Will Kirk Cousins Throw More This Season?

Photo: Chuck Cook-USA TODAY Sports

For the first time as a full-time starter, Kirk Cousins finished with fewer than 4,000 passing yards last season. It was the product of the Minnesota Vikings shaking things up, leaning on an extremely run-heavy approach following the firing of former offensive coordinator John DeFilippo in December of 2018.

The Vikings ran on 48.3% of their offensive plays in 2019, the fourth-most in the NFL behind the Baltimore Ravens (54.1%), San Francisco 49ers (51.4%), and the Tennessee Titans (48.8%). The shift to this heavy ground-and-pound style started immediately after DeFilippo’s firing and the promotion of quarterbacks coach Kevin Stefanski to offensive coordinator. 

Kirk Cousins saw a major decrease in workload when Stefanski was calling plays. Cousins’ passing attempts dropped from 40.3 per game under DeFilippo to 29.2 under Stefanski. His passing yards per game followed suit, dropping from 284.5 to 233.5. For reference, Cousins played 18 games under Stefanski and 13 games under DeFilippo. So despite setting new career-highs as a starter in adjusted yards per pass attempt (8.7), adjusted net yards per pass attempt (7.73), QB rating (107.4), touchdown percentage (5.9%), and interception rate (1.4%) in 2019, he set a career-low in passing yards (3,603)—it is worth noting he played in only 15 games compared to 16 in each of his past four seasons, but he would’ve needed to throw for more than 490 yards in the game he missed to avoid that career-low. 

Flashforward to this season, Stefanski is the new head coach of the Cleveland Browns and Gary Kubiak is the new Vikings offensive coordinator. What does that mean for Cousins’ statistical output in 2020? MyBookie has the following player props available:

Passing Yards: 3,750.5 (over -125; under -115)

Passing TDs: 25.5 (over -115; under -115)

The Vikings aren’t suddenly going to become a pass-first offense under Kubiak. Much of their philosophy will remain the same, but the dramatic drop in passing should go away. Cousins won’t average the 40.3 attempts per game he had with DeFilippo. He probably won’t even average the 35.2 attempts per game he had in his final three seasons with the Washington Redskins, but he should be closer to 33 attempts per game. That’ll be enough to get him back over 500 attempts for the season. 

Let’s work with that 33 per game or 528 attempts per-16-games number as our constant. 

Cousins is averaging 7.66 yards per attempt in his career but 7.52 during his two years in Minnesota. Let’s use the latter for our projection. 7.52 yards per attempt on 528 attempts equals 3,970.6 passing yards, about 220 yards more than MyBookie’s posted total. That doesn’t leave a ton of wiggle room, but he might be able to miss a game and still exceed the posted total. However, if Cousins’ yards per attempt jumps up to his career average (which is still below the 8.1 yards per attempt he averaged in 2019), he only needs to throw 490 passes this season to go over. Considering he rarely misses time, the best bet is over 3,750.5 passing yards (-125).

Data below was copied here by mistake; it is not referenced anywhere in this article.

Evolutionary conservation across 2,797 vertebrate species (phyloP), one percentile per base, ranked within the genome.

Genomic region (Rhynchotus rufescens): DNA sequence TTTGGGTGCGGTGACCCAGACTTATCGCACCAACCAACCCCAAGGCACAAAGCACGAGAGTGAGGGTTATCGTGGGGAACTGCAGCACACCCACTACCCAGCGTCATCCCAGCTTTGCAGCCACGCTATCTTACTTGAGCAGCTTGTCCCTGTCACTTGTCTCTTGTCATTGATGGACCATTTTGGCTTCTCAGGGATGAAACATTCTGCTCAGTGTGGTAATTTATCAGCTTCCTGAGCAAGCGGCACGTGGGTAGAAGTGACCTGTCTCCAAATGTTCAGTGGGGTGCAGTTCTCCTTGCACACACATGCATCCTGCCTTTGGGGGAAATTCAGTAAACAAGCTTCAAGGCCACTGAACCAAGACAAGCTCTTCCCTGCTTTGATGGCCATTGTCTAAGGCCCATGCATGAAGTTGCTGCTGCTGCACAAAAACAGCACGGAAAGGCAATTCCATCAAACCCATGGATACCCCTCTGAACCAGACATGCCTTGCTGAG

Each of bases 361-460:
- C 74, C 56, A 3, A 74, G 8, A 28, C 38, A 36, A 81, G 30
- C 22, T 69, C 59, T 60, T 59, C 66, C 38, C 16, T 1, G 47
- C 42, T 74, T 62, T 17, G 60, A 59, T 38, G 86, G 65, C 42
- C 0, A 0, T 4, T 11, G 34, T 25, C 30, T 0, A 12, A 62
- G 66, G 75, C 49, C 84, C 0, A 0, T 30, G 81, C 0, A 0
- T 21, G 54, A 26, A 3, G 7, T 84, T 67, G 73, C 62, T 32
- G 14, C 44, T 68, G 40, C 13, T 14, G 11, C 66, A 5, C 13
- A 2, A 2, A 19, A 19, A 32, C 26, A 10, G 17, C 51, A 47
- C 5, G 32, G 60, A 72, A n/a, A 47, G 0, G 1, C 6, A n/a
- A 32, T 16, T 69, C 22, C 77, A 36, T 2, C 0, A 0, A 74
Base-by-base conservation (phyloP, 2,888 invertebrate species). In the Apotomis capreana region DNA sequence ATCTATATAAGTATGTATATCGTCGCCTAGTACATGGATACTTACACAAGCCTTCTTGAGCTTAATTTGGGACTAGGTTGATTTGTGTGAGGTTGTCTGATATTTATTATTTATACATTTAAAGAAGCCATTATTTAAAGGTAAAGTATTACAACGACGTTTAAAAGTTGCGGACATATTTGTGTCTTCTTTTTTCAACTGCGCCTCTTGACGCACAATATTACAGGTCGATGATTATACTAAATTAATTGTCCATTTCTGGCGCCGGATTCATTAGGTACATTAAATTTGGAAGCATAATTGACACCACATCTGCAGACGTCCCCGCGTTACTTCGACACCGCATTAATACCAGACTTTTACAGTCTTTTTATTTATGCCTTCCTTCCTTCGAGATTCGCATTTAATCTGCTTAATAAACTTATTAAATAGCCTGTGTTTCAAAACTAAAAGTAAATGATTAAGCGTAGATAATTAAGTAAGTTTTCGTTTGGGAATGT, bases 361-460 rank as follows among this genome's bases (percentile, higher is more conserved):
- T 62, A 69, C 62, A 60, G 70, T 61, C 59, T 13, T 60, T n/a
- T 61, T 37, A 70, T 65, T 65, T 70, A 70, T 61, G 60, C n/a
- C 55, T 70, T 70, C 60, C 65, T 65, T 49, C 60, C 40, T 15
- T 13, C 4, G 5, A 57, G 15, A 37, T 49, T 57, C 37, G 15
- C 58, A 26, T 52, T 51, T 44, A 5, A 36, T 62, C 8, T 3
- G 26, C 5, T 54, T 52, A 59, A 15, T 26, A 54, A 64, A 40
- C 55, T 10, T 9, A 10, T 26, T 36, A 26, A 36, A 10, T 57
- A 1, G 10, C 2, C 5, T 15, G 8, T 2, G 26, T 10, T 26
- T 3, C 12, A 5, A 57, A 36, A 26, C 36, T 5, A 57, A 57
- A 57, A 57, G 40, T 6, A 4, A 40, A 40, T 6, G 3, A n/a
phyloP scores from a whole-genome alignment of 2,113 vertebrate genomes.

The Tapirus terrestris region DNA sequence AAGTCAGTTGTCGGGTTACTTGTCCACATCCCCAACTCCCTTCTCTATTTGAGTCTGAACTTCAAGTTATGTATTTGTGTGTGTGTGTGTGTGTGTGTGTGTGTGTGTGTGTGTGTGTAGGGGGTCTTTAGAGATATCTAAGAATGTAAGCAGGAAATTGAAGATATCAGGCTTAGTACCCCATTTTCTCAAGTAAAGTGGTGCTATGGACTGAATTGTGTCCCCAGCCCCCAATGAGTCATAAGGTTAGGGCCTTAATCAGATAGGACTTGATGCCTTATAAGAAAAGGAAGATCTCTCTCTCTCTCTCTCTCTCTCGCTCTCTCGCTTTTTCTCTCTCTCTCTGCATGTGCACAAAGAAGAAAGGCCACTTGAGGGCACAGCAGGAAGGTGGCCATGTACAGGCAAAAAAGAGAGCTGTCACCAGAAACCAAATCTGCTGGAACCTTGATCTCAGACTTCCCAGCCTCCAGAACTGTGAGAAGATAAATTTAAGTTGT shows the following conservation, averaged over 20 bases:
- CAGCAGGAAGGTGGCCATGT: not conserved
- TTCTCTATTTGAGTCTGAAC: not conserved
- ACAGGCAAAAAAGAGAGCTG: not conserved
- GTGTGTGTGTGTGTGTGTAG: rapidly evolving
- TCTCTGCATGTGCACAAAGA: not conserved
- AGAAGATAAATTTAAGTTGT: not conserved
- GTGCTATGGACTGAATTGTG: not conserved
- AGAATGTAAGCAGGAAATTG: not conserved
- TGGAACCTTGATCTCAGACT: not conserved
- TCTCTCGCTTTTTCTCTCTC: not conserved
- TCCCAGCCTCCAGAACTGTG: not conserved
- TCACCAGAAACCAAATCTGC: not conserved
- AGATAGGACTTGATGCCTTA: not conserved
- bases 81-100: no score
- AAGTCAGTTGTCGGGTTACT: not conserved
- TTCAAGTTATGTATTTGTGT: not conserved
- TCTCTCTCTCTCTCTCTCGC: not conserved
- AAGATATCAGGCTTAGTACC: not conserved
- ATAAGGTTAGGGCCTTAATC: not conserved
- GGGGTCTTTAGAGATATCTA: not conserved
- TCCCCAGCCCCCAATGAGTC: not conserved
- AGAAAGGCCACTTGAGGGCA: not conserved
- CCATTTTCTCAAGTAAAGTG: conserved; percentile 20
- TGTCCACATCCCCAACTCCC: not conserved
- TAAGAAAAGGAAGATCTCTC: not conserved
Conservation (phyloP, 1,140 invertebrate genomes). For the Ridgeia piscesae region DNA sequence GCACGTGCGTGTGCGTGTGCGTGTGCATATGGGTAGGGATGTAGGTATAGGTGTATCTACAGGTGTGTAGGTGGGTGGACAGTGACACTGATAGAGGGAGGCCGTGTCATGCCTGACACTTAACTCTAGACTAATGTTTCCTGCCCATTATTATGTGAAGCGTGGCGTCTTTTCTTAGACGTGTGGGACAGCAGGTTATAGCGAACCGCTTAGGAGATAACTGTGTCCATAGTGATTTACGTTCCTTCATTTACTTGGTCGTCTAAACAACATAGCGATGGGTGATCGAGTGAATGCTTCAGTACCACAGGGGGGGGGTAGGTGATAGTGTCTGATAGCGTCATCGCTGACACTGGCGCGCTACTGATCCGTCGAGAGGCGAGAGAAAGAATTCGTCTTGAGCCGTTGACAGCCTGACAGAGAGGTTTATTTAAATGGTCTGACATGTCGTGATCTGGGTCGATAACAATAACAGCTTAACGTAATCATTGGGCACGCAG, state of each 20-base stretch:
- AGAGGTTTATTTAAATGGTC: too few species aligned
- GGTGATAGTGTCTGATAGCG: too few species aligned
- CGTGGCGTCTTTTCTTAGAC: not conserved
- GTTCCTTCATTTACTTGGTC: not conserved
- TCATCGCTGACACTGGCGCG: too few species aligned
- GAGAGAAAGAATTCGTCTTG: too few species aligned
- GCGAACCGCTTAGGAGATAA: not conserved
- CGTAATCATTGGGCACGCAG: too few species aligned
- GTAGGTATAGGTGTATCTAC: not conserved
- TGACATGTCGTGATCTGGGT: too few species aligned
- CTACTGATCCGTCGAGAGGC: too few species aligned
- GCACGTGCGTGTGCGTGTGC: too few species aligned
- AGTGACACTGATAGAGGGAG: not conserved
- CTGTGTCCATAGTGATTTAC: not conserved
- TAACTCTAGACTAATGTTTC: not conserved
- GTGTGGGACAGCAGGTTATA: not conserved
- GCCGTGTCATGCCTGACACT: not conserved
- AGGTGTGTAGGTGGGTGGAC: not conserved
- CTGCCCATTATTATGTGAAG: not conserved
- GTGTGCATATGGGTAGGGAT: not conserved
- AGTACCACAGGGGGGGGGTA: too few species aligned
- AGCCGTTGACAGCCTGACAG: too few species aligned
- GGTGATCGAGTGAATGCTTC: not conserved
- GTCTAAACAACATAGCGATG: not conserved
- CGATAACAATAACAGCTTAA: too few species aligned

How about his touchdown total? That over seems ripe for the picking, especially since he’s never thrown fewer than 25 touchdowns in his five seasons as a full-time starter. Do the numbers agree? 

Cousins has thrown a touchdown pass on 5.33% of his throws since joining the Vikings. That’s about one every 18.75 passes or 28.2 over 528 attempts. Even if we reduce his touchdown rate to 5.0%, which is his career average as a starter and the rate he had in 2017 and 2018, that works out to 26.4 touchdown passes over 528 attempts. That makes the best bet on this prop over 25.5 passing touchdowns (-115).

Cousins did a lot of things well last season, but it went largely unnoticed because of how infrequently he threw the ball. A modest bump in pass attempts will do wonders for Cousins’ statistical output in 2020. He should flirt with 4,000 passing yards and the upper 20s in touchdowns over a full 16-game season.

Written By:

Jaime Eisner

Managing Editor

Managing Editor of The Draft Network. He’s a former editor for Sports Illustrated, FanRag Sports and Arizona Sports. He’s the co-host of the TDN Fantasy Podcast and has an extensive background covering fantasy sports and sports betting.